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perhaps I could give the perspective of someone who is tenured in a department that relies on long term adjunct faculty.
This is a real bind. On the one hand, departments are forced to be thankful to get adjunct positions to cover our teaching needs. But it is a disgrace to participate in this exploitation. To make matters worse, even when we try to rectify things, and get a tenure track line, departments are often forced to get rid of an adjunct position. This would be fine if the long term adjunct were hired. But often that is not the case. In fact, with TT lines we are required to do national searches, and almost inevitably someone from somewhere else gets the position.
To make matters worse (still!) in a typical department there are often tenured faculty who have stopped researching. What I have found is that these are the people on campuses who are most adamant about emphasizing the great difference between adjunct faculty and TT faculty. But in reality there is no difference. So the dynamics in departments and on campuses can be quite unusual.
What is happening on my campus seems to be typical of state colleges across the country.


I hope someone in this position will post, but I want to point out that there might be a vast variance in the types of non-TT long term positions. Many adjuncts are having a really rough time, no doubt. On the other hand, I know several long term career adjuncts (and lectures) who are very happy with their career. This is partly because the schools and the state they live in pay them more than most, and they also give them very good benefits. Hence they get a career of teaching a subject they love, summers off, involvement with student life, they present at conferences, etc. When I was an adjunct I became friends with some of these persons (maybe I will write to them and ask them to contribute). They were largely happy with their life and thankful that they got to stay in a location they love and also not have the stress of worrying about tenure.

While it is important to be concerned about the many non-TT track philosophers who are treated badly, I also think it is important to NOT feel sorry for those who are happy. At least I know that if I decided to go that path, I wouldn't want people feeling sorry for me. It would be a choice to stay in a profession I love, with a fair amount of freedom, and I would only stay if it was better than other jobs I could find. What might be hard for these folks is being treated as outsiders, as not "real" members of the profession and as people others should look down on or at least pity. As "Tenured" above points out, these professors actually (in terms of the work they do) are not much different than many who are tenured.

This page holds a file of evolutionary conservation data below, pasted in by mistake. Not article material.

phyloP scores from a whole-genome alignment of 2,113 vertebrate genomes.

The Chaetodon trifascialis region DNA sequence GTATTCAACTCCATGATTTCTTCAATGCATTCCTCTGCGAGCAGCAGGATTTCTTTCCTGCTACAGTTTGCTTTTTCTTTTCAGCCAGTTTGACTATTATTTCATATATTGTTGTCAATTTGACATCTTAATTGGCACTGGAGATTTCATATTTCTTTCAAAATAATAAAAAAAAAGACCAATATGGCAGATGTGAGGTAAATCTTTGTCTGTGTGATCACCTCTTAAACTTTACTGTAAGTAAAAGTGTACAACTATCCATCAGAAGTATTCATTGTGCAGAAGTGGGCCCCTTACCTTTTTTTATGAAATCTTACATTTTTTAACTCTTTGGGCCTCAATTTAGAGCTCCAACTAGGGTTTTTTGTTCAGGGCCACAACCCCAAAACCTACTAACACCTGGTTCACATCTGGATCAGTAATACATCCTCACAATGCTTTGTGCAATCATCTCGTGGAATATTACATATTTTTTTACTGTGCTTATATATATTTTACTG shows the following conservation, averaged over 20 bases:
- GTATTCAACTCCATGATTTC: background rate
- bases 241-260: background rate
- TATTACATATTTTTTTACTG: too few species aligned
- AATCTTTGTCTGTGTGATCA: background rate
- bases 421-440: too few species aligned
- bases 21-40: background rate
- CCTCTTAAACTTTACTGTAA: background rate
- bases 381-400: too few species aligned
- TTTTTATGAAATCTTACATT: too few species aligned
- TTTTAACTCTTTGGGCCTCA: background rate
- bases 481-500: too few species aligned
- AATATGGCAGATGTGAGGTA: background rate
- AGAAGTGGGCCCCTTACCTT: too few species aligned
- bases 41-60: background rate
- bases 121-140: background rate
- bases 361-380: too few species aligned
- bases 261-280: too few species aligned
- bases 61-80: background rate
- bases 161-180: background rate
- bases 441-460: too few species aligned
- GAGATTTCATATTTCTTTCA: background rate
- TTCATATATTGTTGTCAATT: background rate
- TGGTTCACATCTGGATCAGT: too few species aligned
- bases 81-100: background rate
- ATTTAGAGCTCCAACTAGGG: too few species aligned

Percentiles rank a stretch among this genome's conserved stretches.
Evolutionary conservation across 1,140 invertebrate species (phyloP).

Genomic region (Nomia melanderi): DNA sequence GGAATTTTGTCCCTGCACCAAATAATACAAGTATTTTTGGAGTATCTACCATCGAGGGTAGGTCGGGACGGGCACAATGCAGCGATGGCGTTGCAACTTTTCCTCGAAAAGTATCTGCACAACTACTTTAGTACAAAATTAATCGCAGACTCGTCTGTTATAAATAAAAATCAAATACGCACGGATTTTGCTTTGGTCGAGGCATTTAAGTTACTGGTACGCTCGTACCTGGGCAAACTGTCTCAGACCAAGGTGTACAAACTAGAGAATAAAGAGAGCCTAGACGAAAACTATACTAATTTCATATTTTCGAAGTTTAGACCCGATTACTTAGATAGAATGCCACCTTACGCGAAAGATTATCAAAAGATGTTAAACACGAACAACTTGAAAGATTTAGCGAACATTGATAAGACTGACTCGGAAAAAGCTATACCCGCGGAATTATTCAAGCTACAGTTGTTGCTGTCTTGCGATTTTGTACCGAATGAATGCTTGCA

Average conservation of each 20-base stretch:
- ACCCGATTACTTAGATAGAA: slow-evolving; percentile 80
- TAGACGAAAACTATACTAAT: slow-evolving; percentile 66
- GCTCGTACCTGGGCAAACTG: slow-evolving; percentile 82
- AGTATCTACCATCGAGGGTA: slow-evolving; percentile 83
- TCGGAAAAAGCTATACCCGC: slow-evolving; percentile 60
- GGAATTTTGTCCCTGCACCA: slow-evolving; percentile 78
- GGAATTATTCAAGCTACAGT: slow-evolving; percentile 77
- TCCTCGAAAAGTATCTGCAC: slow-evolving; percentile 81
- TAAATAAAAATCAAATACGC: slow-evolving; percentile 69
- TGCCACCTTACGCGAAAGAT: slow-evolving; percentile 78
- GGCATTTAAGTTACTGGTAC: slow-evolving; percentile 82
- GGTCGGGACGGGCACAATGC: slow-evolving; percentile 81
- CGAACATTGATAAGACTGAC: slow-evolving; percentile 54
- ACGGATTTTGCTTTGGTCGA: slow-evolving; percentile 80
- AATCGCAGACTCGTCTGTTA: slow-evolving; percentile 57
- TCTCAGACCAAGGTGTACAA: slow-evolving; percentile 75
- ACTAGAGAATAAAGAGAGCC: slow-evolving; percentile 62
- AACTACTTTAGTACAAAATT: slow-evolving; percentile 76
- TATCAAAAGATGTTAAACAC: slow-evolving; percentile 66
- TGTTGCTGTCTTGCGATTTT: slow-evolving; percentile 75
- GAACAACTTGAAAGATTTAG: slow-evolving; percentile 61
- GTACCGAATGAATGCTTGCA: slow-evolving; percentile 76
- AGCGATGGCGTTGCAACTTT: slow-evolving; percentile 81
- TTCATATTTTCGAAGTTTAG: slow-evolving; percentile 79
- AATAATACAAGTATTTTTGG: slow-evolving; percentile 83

Now in the above I do not mean to diminish the very hard life many non-TT persons face, but I do want to show another side of the story that others might not have heard. I honestly have no idea how common it is to stay in a non-TT position and be relatively happy. I know a lot of people, but it might well be I ran into an outlier community. It would be great to have some posts from actual non-TT to help shed light on this.


One reason to be concerned for non-tenure track employees at universities is because of their contingent status. Most can be cut with little notice. That is a bad spot to be in. Imagine working at a place for 10 or so years, enjoying it and thinking it will last forever, and then you get cut. I have seen it happen.


Sure - I never said we shouldn't be concerned. I thought I made that clear. Anyhow, there is a chance with the vast majority of jobs on earth that you can get fired. Welcome to real life. Tenured philosophers are the privileged exception, definitely not the norm. And although it is possible to get fired, some non-TT positions have pretty tight guidelines for firing that are only a bit less secure than tenure, which is why I know a number of people who have been working at the same place for 20 plus years. (Again, no idea how common this is.)

So again, yes, we should care about non-TT philosophers who are treated badly, and many are. At the same time, there is a life of the non-TT philosopher which is a relatively happy and stable life, and with those persons we should respect them and welcome them as equal members of the profession to whatever extent possible.



There are two things in your response that need to be addressed carefully. The first is the sentiment behind "Welcome to real life". The second is that what you've said about tenured philosophers being "the privileged exception" is, when you take a more nuanced view, false.